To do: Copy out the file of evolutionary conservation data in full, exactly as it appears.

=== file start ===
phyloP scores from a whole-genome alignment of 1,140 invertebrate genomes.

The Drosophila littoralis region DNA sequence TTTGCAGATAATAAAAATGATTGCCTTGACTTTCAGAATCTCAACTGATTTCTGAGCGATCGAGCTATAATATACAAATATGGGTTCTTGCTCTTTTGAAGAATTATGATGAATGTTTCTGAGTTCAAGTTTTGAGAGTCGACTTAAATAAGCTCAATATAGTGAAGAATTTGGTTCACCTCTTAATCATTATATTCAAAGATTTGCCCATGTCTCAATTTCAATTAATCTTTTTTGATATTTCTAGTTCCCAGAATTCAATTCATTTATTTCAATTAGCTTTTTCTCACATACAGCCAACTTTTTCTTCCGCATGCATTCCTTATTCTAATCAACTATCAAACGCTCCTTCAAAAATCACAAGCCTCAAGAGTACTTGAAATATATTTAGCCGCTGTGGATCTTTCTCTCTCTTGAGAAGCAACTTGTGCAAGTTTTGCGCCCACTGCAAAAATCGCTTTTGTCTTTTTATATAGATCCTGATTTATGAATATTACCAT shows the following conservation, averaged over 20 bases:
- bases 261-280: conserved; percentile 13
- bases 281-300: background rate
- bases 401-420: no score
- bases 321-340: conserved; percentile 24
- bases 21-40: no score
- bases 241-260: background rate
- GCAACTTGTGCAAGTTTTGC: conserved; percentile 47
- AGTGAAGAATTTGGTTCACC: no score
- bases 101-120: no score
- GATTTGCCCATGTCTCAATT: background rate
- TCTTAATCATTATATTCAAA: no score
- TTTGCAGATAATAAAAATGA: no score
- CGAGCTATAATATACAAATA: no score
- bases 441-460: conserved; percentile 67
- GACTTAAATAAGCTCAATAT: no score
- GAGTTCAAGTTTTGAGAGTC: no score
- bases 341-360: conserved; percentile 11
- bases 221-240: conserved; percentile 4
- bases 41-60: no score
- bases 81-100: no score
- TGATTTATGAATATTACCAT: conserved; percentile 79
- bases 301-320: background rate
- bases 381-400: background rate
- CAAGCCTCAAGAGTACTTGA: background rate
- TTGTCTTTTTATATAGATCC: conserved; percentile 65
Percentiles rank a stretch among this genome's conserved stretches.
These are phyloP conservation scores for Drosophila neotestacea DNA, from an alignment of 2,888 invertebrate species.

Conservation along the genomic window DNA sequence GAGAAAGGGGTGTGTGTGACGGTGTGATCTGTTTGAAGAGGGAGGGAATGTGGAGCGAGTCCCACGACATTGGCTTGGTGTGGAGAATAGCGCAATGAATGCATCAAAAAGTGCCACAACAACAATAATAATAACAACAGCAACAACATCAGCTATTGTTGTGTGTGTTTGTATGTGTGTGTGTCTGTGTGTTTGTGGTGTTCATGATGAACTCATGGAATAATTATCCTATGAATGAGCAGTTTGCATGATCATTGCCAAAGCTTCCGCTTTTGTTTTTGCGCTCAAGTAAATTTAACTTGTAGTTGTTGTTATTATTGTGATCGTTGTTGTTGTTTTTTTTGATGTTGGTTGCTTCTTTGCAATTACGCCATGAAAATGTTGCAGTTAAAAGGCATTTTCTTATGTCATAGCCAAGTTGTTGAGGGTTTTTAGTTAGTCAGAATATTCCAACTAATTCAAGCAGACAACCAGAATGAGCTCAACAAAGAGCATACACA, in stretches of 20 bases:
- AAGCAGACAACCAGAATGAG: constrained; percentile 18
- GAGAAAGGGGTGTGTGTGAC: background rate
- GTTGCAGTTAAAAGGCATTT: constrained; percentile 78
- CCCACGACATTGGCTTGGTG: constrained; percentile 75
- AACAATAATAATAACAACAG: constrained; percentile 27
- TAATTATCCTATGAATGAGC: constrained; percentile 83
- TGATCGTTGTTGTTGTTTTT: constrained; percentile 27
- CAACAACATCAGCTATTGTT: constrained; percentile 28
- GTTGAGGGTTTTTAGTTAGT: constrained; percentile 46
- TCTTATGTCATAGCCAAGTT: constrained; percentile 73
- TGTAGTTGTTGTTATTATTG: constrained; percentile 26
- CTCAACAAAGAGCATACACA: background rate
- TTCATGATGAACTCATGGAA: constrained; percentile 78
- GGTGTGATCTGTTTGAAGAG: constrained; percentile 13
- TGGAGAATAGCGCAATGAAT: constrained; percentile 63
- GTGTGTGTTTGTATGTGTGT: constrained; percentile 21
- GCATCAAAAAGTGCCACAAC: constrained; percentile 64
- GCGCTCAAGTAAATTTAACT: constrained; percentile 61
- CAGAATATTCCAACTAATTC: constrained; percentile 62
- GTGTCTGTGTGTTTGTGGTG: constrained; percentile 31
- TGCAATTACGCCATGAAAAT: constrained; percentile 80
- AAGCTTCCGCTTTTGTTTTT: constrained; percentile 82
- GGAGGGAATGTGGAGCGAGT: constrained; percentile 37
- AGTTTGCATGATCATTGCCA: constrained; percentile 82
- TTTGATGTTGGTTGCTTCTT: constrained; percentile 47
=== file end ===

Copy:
phyloP scores from a whole-genome alignment of 1,140 invertebrate genomes.

The Drosophila littoralis region DNA sequence TTTGCAGATAATAAAAATGATTGCCTTGACTTTCAGAATCTCAACTGATTTCTGAGCGATCGAGCTATAATATACAAATATGGGTTCTTGCTCTTTTGAAGAATTATGATGAATGTTTCTGAGTTCAAGTTTTGAGAGTCGACTTAAATAAGCTCAATATAGTGAAGAATTTGGTTCACCTCTTAATCATTATATTCAAAGATTTGCCCATGTCTCAATTTCAATTAATCTTTTTTGATATTTCTAGTTCCCAGAATTCAATTCATTTATTTCAATTAGCTTTTTCTCACATACAGCCAACTTTTTCTTCCGCATGCATTCCTTATTCTAATCAACTATCAAACGCTCCTTCAAAAATCACAAGCCTCAAGAGTACTTGAAATATATTTAGCCGCTGTGGATCTTTCTCTCTCTTGAGAAGCAACTTGTGCAAGTTTTGCGCCCACTGCAAAAATCGCTTTTGTCTTTTTATATAGATCCTGATTTATGAATATTACCAT shows the following conservation, averaged over 20 bases:
- bases 261-280: conserved; percentile 13
- bases 281-300: background rate
- bases 401-420: no score
- bases 321-340: conserved; percentile 24
- bases 21-40: no score
- bases 241-260: background rate
- GCAACTTGTGCAAGTTTTGC: conserved; percentile 47
- AGTGAAGAATTTGGTTCACC: no score
- bases 101-120: no score
- GATTTGCCCATGTCTCAATT: background rate
- TCTTAATCATTATATTCAAA: no score
- TTTGCAGATAATAAAAATGA: no score
- CGAGCTATAATATACAAATA: no score
- bases 441-460: conserved; percentile 67
- GACTTAAATAAGCTCAATAT: no score
- GAGTTCAAGTTTTGAGAGTC: no score
- bases 341-360: conserved; percentile 11
- bases 221-240: conserved; percentile 4
- bases 41-60: no score
- bases 81-100: no score
- TGATTTATGAATATTACCAT: conserved; percentile 79
- bases 301-320: background rate
- bases 381-400: background rate
- CAAGCCTCAAGAGTACTTGA: background rate
- TTGTCTTTTTATATAGATCC: conserved; percentile 65
Percentiles rank a stretch among this genome's conserved stretches.
These are phyloP conservation scores for Drosophila neotestacea DNA, from an alignment of 2,888 invertebrate species.

Conservation along the genomic window DNA sequence GAGAAAGGGGTGTGTGTGACGGTGTGATCTGTTTGAAGAGGGAGGGAATGTGGAGCGAGTCCCACGACATTGGCTTGGTGTGGAGAATAGCGCAATGAATGCATCAAAAAGTGCCACAACAACAATAATAATAACAACAGCAACAACATCAGCTATTGTTGTGTGTGTTTGTATGTGTGTGTGTCTGTGTGTTTGTGGTGTTCATGATGAACTCATGGAATAATTATCCTATGAATGAGCAGTTTGCATGATCATTGCCAAAGCTTCCGCTTTTGTTTTTGCGCTCAAGTAAATTTAACTTGTAGTTGTTGTTATTATTGTGATCGTTGTTGTTGTTTTTTTTGATGTTGGTTGCTTCTTTGCAATTACGCCATGAAAATGTTGCAGTTAAAAGGCATTTTCTTATGTCATAGCCAAGTTGTTGAGGGTTTTTAGTTAGTCAGAATATTCCAACTAATTCAAGCAGACAACCAGAATGAGCTCAACAAAGAGCATACACA, in stretches of 20 bases:
- AAGCAGACAACCAGAATGAG: constrained; percentile 18
- GAGAAAGGGGTGTGTGTGAC: background rate
- GTTGCAGTTAAAAGGCATTT: constrained; percentile 78
- CCCACGACATTGGCTTGGTG: constrained; percentile 75
- AACAATAATAATAACAACAG: constrained; percentile 27
- TAATTATCCTATGAATGAGC: constrained; percentile 83
- TGATCGTTGTTGTTGTTTTT: constrained; percentile 27
- CAACAACATCAGCTATTGTT: constrained; percentile 28
- GTTGAGGGTTTTTAGTTAGT: constrained; percentile 46
- TCTTATGTCATAGCCAAGTT: constrained; percentile 73
- TGTAGTTGTTGTTATTATTG: constrained; percentile 26
- CTCAACAAAGAGCATACACA: background rate
- TTCATGATGAACTCATGGAA: constrained; percentile 78
- GGTGTGATCTGTTTGAAGAG: constrained; percentile 13
- TGGAGAATAGCGCAATGAAT: constrained; percentile 63
- GTGTGTGTTTGTATGTGTGT: constrained; percentile 21
- GCATCAAAAAGTGCCACAAC: constrained; percentile 64
- GCGCTCAAGTAAATTTAACT: constrained; percentile 61
- CAGAATATTCCAACTAATTC: constrained; percentile 62
- GTGTCTGTGTGTTTGTGGTG: constrained; percentile 31
- TGCAATTACGCCATGAAAAT: constrained; percentile 80
- AAGCTTCCGCTTTTGTTTTT: constrained; percentile 82
- GGAGGGAATGTGGAGCGAGT: constrained; percentile 37
- AGTTTGCATGATCATTGCCA: constrained; percentile 82
- TTTGATGTTGGTTGCTTCTT: constrained; percentile 47